A view of Hagia Sophia, Istanbul
|Location||Istanbul (historically Constantinople), Turkey|
|Designer|| Isidore of Miletus |
Anthemius of Tralles
|Length||82 m (269 ft)|
|Width||73 m (240 ft)|
|Height||55 m (180 ft)|
|Part of||Historic Areas of Istanbul|
|Criteria||Cultural: i, ii, iii, iv|
|Inscription||1985 (9th Session)|
Hagia Sophia ( /
Greek is an independent branch of the Indo-European family of languages, native to Greece, Cyprus and other parts of the Eastern Mediterranean and the Black Sea. It has the longest documented history of any living Indo-European language, spanning more than 3000 years of written records. Its writing system has been the Greek alphabet for the major part of its history; other systems, such as Linear B and the Cypriot syllabary, were used previously. The alphabet arose from the Phoenician script and was in turn the basis of the Latin, Cyrillic, Armenian, Coptic, Gothic, and many other writing systems.
Holy Wisdom is a concept in Christian theology.
Turkish, also referred to as Istanbul Turkish, and sometimes known as Turkey Turkish, is the most widely spoken of the Turkic languages, with around ten to fifteen million native speakers in Southeast Europe and sixty to sixty-five million native speakers in Western Asia. Outside Turkey, significant smaller groups of speakers exist in Germany, Bulgaria, North Macedonia, Northern Cyprus, Greece, the Caucasus, and other parts of Europe and Central Asia. Cyprus has requested that the European Union add Turkish as an official language, even though Turkey is not a member state.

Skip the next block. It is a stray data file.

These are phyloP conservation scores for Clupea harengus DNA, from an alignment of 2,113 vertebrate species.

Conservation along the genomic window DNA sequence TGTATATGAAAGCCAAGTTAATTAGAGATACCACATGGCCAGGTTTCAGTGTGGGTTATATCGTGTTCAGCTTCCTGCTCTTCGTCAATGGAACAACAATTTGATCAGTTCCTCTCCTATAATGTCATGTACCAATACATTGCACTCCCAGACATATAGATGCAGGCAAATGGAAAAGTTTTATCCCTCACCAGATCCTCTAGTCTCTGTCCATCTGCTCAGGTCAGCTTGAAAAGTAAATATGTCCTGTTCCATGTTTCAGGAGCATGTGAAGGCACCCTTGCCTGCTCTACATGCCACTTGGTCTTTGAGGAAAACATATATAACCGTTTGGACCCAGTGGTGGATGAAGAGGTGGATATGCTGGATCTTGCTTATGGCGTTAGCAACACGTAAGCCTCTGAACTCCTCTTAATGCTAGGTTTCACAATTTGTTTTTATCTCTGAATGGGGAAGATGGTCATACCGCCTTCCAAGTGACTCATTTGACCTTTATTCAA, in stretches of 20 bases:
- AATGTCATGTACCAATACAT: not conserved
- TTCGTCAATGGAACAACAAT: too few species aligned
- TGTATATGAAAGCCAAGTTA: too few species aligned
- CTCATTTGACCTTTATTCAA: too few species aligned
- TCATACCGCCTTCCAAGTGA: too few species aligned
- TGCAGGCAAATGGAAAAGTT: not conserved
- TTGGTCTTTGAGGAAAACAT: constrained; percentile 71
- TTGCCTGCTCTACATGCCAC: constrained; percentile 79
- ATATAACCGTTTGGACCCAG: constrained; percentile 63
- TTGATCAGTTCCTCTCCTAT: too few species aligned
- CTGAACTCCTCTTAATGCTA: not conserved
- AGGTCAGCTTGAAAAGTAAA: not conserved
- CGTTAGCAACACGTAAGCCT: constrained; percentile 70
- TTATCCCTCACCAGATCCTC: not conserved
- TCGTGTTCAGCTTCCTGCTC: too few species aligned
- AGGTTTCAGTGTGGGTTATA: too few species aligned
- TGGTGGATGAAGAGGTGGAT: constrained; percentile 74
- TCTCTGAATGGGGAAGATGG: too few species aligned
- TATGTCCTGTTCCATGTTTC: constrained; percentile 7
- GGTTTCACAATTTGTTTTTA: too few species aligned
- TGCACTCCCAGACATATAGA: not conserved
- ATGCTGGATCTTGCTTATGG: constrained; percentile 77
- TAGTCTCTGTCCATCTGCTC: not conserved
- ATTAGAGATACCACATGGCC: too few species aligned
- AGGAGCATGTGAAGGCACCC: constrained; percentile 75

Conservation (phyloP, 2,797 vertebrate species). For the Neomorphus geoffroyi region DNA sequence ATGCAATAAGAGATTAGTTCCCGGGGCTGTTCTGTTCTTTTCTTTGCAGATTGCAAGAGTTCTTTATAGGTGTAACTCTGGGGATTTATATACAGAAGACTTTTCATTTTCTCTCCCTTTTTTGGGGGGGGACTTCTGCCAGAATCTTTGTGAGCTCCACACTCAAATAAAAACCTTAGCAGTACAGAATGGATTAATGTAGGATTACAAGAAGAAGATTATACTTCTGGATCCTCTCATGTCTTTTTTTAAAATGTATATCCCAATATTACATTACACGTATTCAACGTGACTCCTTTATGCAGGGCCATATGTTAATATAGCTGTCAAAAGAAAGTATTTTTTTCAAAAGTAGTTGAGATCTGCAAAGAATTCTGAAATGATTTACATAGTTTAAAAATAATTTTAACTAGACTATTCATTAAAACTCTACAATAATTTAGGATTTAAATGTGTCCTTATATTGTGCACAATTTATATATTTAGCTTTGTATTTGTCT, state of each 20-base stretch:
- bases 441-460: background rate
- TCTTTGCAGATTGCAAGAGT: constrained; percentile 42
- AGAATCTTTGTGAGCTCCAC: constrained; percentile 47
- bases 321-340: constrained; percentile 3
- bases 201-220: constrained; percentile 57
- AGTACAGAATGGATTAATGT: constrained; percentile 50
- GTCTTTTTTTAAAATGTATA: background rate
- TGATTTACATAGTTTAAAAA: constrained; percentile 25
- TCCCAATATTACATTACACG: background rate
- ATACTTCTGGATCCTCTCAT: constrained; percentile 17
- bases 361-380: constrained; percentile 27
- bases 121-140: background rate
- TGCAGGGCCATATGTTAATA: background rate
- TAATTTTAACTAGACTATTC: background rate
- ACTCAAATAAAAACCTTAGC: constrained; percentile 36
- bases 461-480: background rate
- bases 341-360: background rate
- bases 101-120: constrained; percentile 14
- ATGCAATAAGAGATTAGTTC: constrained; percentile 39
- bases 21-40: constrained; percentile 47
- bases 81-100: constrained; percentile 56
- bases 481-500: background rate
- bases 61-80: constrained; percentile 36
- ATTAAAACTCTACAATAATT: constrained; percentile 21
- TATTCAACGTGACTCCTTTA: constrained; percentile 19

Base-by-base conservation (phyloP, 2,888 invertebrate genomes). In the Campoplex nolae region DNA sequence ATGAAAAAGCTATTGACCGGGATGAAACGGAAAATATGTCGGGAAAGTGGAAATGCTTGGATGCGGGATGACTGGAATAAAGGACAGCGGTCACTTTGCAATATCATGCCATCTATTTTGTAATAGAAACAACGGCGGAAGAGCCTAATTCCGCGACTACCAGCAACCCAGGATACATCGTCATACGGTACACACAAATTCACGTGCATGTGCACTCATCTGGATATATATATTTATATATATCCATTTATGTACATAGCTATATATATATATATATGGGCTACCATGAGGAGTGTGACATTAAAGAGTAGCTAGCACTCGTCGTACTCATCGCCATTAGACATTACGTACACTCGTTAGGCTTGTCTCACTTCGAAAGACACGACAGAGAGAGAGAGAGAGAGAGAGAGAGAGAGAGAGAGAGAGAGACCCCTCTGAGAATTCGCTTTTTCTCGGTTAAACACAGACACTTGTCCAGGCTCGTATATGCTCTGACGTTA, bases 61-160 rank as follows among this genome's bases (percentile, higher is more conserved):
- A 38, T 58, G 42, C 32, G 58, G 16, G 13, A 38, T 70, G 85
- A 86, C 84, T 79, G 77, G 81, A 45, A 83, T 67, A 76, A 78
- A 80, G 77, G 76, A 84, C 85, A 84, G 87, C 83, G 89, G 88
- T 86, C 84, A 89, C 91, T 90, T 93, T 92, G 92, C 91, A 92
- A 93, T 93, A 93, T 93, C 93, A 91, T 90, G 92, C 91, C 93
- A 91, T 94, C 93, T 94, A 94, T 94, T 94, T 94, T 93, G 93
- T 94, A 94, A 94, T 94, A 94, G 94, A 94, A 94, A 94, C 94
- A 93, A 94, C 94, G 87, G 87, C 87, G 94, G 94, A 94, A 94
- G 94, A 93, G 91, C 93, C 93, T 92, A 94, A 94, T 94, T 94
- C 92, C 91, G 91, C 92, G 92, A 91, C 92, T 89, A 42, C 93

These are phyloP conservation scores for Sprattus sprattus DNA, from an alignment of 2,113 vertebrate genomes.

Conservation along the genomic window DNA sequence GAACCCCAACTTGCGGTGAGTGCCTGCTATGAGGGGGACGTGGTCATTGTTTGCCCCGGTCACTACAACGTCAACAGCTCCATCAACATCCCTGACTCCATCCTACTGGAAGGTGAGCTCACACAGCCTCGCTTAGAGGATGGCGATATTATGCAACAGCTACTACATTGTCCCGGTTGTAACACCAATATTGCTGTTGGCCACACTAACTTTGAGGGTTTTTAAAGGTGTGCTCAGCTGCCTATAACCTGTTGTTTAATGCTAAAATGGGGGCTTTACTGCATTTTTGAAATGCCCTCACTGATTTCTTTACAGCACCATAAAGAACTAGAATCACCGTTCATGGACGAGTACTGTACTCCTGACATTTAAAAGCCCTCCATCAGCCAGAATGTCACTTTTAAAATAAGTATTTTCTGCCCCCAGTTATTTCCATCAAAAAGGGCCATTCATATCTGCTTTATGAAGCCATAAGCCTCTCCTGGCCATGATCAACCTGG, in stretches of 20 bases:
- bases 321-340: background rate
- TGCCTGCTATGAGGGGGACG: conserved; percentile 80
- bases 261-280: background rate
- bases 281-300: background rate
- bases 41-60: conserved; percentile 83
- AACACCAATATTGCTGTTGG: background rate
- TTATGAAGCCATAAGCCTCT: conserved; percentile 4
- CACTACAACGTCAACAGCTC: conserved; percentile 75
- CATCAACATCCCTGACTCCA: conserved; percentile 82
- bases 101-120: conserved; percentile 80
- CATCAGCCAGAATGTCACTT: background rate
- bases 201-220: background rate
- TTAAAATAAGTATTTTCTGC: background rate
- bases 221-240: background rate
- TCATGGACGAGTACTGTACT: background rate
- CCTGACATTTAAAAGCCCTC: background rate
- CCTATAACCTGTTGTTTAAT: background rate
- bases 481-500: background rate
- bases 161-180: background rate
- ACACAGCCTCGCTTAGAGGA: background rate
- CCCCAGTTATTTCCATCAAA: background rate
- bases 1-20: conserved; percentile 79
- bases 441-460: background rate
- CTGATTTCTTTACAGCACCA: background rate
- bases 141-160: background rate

The Hagia Sophia construction consists of mostly masonry. The structure is composed of brick and mortar joints that are 1.5 times the width of the bricks. The mortar joints are composed of a combination of sand and minute ceramic pieces displaced very evenly throughout the mortar joints. This combination of sand and ceramic pieces could be considered to be the equivalent of modern concrete at the time.
Mortar is a workable paste used to bind building blocks such as stones, bricks, and concrete masonry units, fill and seal the irregular gaps between them, and sometimes add decorative colors or patterns in masonry walls. In its broadest sense mortar includes pitch, asphalt, and soft mud or clay, such as used between mud bricks. Mortar comes from Latin mortarium meaning crushed.
Concrete, usually Portland cement concrete, is a composite material composed of fine and coarse aggregate bonded together with a fluid cement that hardens over time—most frequently in the past a lime-based cement binder, such as lime putty, but sometimes with other hydraulic cements, such as a calcium aluminate cement or Portland cement. It is distinguished from other, non-cementitious types of concrete all binding some form of aggregate together, including asphalt concrete with a bitumen binder, which is frequently used for road surfaces, and polymer concretes that use polymers as a binder.